I actually suggested to friends the other day that there should be a special tax on visitors to Rome in April and early May.
The city is just too beautiful this time of year. Flowers bursting into bloom, bird songs, crisp mornings and warm midday sun, vibrant evenings, the energy of new exhibits planned over winter months, a host of cultural events, artichokes.… read more
The Prati-Trionfale neighborhood is a bustling European-feeling part of Rome. Apart from the ever-present Vatican City (technically not in Prati or even in Italy) and Castel Sant’Angelo, there is not much in the way of cultural highlights to attract people here.… read more
The countryside around Rome, while not quite as picturesque as Tuscany or Umbria, is rich with fascinating destinations for exploration — and eating.
This weekend I drove out to visit my friends Jenny and Umberto in Palestrina and was rewarded with an in-depth tour of one of the most densely layered towns in Lazio: from prehistoric settlements (now lost), alleged Pelasgian roots evidenced by massive walls of opus poligonale, and most importantly the imposing sanctuary of Fortuna, all of this built prior to year zero.… read more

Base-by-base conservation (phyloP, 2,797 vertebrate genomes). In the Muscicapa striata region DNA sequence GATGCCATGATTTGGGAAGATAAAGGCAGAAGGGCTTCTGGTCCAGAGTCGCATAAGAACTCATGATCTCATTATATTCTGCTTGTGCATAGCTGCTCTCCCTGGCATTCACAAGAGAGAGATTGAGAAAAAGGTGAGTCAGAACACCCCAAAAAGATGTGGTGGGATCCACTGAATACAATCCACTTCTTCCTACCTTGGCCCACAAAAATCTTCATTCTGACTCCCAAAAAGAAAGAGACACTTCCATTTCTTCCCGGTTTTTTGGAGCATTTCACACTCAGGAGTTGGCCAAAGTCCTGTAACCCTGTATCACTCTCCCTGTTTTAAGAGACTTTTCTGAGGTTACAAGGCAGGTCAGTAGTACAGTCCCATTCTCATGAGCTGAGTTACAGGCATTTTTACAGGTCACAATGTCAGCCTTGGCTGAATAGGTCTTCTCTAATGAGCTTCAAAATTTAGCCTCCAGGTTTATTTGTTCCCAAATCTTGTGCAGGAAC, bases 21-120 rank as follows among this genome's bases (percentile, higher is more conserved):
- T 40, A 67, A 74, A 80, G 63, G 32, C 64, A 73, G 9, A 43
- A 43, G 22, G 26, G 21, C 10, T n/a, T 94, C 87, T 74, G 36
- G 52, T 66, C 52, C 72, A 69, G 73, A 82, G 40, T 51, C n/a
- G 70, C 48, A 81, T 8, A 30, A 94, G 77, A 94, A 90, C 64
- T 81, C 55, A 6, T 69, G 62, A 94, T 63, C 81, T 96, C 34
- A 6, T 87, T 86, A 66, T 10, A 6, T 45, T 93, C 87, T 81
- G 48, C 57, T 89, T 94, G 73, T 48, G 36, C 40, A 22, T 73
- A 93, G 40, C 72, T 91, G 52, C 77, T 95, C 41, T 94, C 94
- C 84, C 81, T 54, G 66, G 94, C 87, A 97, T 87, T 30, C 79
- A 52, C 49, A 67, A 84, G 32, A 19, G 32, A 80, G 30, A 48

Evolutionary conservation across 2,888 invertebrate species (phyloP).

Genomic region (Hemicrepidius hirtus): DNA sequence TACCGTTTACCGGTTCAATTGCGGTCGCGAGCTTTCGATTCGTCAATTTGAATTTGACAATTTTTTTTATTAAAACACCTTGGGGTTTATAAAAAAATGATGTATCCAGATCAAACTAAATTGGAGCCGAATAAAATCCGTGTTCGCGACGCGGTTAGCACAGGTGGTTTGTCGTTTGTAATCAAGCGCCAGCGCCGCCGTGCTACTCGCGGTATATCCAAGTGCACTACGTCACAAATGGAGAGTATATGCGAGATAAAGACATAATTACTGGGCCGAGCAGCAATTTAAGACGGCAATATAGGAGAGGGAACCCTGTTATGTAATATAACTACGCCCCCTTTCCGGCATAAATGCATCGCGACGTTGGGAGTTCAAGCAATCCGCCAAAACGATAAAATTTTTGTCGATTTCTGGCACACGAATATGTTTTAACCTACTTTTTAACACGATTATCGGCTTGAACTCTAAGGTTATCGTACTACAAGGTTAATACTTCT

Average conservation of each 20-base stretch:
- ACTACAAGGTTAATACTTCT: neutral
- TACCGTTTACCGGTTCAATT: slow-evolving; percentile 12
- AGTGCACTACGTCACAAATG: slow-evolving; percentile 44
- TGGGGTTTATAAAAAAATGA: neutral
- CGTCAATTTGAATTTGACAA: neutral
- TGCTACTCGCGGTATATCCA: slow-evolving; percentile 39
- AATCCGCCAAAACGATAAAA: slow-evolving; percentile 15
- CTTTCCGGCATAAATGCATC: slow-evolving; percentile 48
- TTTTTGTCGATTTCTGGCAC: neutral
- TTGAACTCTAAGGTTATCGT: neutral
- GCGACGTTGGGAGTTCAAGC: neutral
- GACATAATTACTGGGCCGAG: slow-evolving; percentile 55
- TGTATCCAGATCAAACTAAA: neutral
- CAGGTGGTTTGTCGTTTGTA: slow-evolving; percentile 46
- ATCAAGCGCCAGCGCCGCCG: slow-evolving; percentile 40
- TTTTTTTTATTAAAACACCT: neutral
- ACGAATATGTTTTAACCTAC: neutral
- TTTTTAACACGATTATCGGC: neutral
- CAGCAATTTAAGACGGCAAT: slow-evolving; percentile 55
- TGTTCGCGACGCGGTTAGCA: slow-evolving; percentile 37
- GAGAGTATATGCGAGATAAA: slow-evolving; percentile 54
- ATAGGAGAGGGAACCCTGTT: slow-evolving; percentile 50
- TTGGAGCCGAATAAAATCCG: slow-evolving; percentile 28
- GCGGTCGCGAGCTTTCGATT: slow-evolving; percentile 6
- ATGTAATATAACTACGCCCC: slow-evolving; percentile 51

Rick Steve’s End of Year message, illustrated with my sketches of the bridges of Rome’s Tiber river, launched a hopeful message about the importance of building bridges and not erecting walls. Bridges are indeed a strong symbol of outreach, of communication and connection.… read more
For years I have been following the vicissitudes of Massimiliano Fuksas’ EUR project, dubbed “the Cloud” and it has now officially been completed. Rather, it has been inaugurated, which in Italy is not always the same thing as completion. In fact, multiple inaugurations are common, getting maximum mileage out of any big project, which makes perfect sense.… read more
One of a short series of architectural videos looking at some of Rome’s hidden treasures. This video is about San Lorenzo Fuori le Mura, one of the churches built by Constantine outside the walls.… read more
Over a decade ago I first had the privilege of visiting the early Christian sanctuary tucked into a corner of the forum below the imposing cliff-like ruins of the imperial palaces. In addition to containing a rare collection of wall paintings spanning the 6th – late 8th centuries, this is an interesting example of adaptive reuse of a pagan structure into a church, made all the better by the fact that its burial under the Palatine hill in the 9th century effectively preserved it for a thousand years.… read more